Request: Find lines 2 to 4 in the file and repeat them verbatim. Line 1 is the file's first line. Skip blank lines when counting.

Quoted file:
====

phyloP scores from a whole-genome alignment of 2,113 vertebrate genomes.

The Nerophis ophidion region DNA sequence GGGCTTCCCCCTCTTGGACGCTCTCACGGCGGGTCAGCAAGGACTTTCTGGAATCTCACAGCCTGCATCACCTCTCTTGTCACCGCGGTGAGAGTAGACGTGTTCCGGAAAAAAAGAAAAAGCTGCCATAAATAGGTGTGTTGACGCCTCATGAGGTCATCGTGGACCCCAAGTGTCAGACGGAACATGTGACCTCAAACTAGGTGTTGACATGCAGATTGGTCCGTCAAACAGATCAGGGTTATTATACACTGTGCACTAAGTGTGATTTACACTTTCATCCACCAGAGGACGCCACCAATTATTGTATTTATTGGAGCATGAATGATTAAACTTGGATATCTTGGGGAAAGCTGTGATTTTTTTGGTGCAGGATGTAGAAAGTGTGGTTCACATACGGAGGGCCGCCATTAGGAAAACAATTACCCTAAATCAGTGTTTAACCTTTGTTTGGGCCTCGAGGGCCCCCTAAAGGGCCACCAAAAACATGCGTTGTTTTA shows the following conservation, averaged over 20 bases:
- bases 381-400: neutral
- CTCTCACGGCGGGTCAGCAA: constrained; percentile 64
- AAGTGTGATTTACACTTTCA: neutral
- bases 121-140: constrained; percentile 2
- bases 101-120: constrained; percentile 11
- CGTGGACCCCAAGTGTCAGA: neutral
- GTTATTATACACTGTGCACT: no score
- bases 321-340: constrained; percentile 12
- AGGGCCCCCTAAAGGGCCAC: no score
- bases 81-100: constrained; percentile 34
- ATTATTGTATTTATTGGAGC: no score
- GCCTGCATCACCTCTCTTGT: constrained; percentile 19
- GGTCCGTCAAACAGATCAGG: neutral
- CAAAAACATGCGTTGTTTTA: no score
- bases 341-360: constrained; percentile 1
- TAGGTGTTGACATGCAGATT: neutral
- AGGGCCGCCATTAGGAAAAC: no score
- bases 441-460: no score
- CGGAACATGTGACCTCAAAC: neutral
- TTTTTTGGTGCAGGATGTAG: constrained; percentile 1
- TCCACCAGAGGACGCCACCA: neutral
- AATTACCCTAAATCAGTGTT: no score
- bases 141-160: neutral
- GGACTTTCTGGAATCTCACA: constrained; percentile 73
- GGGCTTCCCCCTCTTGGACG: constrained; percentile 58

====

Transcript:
The Nerophis ophidion region DNA sequence GGGCTTCCCCCTCTTGGACGCTCTCACGGCGGGTCAGCAAGGACTTTCTGGAATCTCACAGCCTGCATCACCTCTCTTGTCACCGCGGTGAGAGTAGACGTGTTCCGGAAAAAAAGAAAAAGCTGCCATAAATAGGTGTGTTGACGCCTCATGAGGTCATCGTGGACCCCAAGTGTCAGACGGAACATGTGACCTCAAACTAGGTGTTGACATGCAGATTGGTCCGTCAAACAGATCAGGGTTATTATACACTGTGCACTAAGTGTGATTTACACTTTCATCCACCAGAGGACGCCACCAATTATTGTATTTATTGGAGCATGAATGATTAAACTTGGATATCTTGGGGAAAGCTGTGATTTTTTTGGTGCAGGATGTAGAAAGTGTGGTTCACATACGGAGGGCCGCCATTAGGAAAACAATTACCCTAAATCAGTGTTTAACCTTTGTTTGGGCCTCGAGGGCCCCCTAAAGGGCCACCAAAAACATGCGTTGTTTTA shows the following conservation, averaged over 20 bases:
- bases 381-400: neutral
- CTCTCACGGCGGGTCAGCAA: constrained; percentile 64